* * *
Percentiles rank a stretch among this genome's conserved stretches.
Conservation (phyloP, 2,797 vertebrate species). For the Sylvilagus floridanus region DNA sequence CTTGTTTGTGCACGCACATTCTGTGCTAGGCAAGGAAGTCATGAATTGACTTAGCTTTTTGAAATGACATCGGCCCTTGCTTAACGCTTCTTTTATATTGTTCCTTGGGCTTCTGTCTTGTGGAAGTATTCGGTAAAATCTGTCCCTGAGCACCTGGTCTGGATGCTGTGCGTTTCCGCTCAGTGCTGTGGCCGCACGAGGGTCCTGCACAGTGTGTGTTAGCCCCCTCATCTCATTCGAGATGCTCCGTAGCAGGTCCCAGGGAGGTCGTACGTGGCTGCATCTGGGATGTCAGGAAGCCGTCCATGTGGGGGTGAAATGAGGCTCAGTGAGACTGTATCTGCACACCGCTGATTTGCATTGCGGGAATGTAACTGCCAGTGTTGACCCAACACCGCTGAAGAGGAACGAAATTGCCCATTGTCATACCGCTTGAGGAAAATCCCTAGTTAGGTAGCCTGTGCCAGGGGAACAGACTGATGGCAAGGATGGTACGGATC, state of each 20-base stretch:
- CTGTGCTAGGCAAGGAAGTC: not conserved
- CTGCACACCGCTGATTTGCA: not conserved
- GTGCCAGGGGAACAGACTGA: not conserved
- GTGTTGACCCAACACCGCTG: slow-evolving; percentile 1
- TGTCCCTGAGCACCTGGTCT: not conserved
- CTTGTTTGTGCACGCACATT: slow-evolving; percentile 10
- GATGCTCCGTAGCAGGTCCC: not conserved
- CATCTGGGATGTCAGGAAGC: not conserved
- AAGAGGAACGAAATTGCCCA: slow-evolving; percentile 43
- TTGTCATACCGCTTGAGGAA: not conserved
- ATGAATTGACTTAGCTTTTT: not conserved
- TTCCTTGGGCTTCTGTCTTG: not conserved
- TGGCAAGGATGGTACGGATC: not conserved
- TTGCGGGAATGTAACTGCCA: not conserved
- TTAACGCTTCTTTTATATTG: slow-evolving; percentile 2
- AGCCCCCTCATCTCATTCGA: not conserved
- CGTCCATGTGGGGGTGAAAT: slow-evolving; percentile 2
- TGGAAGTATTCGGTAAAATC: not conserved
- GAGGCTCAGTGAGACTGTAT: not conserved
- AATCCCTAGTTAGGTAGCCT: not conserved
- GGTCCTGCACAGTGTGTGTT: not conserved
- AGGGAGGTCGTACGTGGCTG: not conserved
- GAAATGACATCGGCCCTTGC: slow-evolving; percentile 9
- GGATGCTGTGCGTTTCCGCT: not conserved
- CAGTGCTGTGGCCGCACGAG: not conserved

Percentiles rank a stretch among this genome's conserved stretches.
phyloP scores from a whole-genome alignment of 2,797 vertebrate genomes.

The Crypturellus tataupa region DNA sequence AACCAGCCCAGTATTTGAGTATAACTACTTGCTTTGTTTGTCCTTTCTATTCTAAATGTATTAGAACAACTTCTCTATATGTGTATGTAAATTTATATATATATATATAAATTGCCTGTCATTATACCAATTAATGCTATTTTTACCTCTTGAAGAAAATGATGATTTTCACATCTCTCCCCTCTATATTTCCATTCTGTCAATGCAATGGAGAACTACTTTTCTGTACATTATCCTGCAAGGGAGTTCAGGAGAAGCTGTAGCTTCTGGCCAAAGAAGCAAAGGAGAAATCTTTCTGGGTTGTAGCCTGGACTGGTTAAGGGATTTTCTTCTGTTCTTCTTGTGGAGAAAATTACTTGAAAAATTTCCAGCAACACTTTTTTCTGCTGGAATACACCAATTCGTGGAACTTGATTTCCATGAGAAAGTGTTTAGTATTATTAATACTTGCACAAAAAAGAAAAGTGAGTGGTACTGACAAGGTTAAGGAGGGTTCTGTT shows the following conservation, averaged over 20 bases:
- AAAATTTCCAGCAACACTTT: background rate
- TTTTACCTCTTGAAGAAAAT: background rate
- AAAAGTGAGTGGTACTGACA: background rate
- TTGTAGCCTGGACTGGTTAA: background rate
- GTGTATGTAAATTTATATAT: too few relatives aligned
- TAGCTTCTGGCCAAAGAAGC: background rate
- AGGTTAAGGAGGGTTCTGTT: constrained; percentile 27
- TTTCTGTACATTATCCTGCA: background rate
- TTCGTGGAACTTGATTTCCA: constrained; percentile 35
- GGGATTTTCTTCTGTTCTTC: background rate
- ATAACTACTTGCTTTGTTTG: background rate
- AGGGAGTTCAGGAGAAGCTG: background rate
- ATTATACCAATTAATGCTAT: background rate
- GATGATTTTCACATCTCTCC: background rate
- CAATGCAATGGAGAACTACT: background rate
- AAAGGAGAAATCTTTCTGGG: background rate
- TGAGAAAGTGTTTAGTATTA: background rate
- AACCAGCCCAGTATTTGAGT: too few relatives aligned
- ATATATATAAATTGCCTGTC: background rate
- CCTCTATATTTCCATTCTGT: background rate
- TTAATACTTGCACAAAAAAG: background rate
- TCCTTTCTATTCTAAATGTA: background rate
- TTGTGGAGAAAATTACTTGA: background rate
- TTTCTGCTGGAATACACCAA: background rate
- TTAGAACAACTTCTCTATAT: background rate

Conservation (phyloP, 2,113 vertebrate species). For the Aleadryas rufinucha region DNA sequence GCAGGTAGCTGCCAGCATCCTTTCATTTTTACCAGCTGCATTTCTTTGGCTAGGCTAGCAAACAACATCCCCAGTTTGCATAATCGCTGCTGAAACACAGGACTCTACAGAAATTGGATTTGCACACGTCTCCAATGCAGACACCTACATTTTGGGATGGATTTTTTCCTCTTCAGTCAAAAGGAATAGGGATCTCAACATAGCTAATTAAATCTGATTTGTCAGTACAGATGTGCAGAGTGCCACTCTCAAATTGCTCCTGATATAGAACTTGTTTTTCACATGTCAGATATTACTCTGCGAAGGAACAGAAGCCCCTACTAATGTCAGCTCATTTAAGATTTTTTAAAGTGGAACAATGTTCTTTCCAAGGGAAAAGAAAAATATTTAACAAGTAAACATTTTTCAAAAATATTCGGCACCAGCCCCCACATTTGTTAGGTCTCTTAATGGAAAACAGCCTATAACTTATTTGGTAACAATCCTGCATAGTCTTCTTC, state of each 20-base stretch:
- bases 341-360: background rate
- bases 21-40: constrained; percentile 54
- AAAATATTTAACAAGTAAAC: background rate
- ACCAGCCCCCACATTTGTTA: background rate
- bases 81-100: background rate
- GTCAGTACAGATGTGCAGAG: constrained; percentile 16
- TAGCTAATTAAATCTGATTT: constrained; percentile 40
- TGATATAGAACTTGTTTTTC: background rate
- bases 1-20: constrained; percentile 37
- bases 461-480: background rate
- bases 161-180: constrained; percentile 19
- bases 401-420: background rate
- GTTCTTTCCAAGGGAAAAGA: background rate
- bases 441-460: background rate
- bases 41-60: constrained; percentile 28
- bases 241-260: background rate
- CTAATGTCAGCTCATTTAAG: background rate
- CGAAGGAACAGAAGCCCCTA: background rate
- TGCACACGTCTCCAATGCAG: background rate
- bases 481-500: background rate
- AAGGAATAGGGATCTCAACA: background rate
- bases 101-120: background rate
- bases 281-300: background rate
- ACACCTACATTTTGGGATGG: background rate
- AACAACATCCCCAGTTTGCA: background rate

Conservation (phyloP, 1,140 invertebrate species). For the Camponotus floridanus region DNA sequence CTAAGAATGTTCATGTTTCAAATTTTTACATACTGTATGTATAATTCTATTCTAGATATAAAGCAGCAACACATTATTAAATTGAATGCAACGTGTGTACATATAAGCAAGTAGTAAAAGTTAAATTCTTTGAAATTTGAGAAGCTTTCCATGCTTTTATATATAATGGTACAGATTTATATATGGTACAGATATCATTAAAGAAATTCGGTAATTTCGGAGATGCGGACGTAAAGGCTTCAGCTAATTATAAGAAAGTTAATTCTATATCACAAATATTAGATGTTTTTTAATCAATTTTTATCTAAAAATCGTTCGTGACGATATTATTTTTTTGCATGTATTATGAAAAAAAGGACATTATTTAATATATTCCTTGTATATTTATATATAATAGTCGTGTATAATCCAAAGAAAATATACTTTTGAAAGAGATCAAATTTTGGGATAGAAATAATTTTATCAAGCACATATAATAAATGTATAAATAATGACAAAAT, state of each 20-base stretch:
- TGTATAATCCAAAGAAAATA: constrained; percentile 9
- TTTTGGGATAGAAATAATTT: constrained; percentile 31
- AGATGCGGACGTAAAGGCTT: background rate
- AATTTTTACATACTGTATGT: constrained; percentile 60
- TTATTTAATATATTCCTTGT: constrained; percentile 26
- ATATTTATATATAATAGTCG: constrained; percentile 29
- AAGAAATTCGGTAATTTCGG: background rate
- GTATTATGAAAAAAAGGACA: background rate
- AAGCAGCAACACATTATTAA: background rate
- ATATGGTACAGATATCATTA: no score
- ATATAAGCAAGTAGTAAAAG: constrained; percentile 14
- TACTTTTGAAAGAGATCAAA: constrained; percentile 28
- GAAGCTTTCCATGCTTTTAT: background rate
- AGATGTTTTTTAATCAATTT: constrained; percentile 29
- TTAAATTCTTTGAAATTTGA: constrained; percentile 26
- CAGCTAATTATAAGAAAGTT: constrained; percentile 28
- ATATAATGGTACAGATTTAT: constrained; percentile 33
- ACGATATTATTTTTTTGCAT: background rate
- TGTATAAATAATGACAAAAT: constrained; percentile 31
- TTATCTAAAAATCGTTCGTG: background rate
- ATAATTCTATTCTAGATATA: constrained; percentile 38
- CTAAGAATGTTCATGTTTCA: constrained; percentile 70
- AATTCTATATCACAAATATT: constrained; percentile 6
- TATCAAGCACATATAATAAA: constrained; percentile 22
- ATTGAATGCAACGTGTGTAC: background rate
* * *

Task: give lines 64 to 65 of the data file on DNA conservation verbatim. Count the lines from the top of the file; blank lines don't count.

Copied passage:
- TGATATAGAACTTGTTTTTC: background rate
- bases 1-20: constrained; percentile 37